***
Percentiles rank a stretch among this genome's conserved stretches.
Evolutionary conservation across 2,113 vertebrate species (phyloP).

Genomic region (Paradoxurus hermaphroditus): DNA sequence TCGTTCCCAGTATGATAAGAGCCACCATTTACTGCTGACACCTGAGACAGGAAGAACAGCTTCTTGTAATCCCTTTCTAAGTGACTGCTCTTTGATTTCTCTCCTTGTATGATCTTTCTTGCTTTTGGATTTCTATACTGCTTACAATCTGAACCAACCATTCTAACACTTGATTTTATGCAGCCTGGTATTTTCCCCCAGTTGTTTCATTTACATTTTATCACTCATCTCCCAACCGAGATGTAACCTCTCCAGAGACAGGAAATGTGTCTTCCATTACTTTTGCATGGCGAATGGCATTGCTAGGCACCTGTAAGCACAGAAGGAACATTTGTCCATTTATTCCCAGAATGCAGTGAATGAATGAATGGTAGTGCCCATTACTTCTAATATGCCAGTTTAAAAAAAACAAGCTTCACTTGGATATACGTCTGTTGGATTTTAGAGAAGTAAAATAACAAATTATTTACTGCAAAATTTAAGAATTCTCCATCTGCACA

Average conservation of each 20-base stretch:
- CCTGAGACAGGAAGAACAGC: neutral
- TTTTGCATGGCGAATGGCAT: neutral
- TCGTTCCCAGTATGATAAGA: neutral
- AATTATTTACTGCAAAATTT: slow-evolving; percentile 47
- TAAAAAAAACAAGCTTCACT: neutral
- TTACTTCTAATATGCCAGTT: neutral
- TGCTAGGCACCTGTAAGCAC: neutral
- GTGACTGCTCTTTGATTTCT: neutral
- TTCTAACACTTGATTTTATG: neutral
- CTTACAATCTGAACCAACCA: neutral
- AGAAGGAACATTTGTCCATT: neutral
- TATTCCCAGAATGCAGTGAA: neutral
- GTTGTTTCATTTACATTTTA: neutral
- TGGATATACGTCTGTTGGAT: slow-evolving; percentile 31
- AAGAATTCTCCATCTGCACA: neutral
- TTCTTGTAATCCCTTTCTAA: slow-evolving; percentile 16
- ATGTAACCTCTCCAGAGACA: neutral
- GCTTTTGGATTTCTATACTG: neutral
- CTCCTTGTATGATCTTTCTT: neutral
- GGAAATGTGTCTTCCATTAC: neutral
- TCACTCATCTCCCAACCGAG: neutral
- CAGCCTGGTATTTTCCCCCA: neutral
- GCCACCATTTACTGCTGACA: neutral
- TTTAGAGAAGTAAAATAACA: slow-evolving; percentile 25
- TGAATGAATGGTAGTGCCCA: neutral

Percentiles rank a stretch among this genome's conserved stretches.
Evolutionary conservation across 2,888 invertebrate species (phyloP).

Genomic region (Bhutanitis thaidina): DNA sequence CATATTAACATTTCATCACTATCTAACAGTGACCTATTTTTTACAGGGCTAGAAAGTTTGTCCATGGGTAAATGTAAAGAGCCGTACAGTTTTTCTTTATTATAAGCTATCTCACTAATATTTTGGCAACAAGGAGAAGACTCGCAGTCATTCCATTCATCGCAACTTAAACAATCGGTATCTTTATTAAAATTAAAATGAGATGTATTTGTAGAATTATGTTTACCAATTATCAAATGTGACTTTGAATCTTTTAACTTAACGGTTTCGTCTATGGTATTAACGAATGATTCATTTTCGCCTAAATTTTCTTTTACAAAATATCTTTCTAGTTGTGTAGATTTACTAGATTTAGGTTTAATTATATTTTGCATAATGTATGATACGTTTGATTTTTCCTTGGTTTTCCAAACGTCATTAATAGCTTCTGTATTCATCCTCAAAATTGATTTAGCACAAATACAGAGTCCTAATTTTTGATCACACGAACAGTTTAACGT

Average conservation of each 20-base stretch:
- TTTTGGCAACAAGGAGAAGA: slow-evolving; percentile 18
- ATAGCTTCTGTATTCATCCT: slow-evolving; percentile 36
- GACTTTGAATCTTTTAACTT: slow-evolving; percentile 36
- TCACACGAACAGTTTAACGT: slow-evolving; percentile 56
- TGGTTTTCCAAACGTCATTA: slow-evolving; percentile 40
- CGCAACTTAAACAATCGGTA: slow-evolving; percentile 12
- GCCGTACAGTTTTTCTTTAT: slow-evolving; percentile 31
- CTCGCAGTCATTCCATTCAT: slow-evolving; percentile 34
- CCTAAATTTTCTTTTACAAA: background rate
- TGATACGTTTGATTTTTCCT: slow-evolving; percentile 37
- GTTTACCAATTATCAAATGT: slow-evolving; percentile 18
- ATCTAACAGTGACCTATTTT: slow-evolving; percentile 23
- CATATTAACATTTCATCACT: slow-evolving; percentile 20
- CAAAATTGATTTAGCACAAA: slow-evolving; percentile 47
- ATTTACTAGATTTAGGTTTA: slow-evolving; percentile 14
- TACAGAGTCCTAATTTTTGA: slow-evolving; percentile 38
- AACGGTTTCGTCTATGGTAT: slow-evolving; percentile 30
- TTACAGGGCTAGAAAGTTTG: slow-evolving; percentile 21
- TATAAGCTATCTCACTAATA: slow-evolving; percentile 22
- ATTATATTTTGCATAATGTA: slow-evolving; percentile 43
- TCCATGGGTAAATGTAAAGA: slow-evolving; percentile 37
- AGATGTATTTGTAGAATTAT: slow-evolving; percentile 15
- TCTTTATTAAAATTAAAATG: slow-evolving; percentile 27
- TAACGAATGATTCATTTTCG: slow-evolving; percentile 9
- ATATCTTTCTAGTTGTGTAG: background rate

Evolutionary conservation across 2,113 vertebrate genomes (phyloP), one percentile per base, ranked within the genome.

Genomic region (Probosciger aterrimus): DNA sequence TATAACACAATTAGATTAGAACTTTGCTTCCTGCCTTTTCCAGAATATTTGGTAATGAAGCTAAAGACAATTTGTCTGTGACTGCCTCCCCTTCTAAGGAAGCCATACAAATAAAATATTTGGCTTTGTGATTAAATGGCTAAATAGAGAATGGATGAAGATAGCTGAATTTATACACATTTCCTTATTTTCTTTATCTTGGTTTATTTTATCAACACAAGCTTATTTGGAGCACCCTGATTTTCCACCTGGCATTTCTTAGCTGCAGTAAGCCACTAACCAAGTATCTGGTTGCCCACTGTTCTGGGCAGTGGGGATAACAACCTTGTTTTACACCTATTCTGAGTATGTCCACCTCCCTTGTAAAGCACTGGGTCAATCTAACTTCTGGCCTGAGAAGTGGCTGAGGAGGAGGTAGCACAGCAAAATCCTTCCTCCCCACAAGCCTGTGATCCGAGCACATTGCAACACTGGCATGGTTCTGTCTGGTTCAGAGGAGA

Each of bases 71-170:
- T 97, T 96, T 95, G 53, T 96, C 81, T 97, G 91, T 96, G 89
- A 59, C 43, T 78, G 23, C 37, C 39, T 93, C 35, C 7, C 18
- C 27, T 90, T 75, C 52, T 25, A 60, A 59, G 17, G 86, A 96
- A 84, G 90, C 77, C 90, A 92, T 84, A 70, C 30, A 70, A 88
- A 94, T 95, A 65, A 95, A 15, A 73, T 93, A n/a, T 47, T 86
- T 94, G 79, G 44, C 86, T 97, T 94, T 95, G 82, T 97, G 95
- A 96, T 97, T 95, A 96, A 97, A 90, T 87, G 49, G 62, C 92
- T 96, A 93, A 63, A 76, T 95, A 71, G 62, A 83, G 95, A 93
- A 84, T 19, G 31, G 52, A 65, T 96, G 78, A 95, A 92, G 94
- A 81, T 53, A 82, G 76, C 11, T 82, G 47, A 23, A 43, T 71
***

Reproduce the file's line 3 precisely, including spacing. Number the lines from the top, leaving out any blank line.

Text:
Genomic region (Paradoxurus hermaphroditus): DNA sequence TCGTTCCCAGTATGATAAGAGCCACCATTTACTGCTGACACCTGAGACAGGAAGAACAGCTTCTTGTAATCCCTTTCTAAGTGACTGCTCTTTGATTTCTCTCCTTGTATGATCTTTCTTGCTTTTGGATTTCTATACTGCTTACAATCTGAACCAACCATTCTAACACTTGATTTTATGCAGCCTGGTATTTTCCCCCAGTTGTTTCATTTACATTTTATCACTCATCTCCCAACCGAGATGTAACCTCTCCAGAGACAGGAAATGTGTCTTCCATTACTTTTGCATGGCGAATGGCATTGCTAGGCACCTGTAAGCACAGAAGGAACATTTGTCCATTTATTCCCAGAATGCAGTGAATGAATGAATGGTAGTGCCCATTACTTCTAATATGCCAGTTTAAAAAAAACAAGCTTCACTTGGATATACGTCTGTTGGATTTTAGAGAAGTAAAATAACAAATTATTTACTGCAAAATTTAAGAATTCTCCATCTGCACA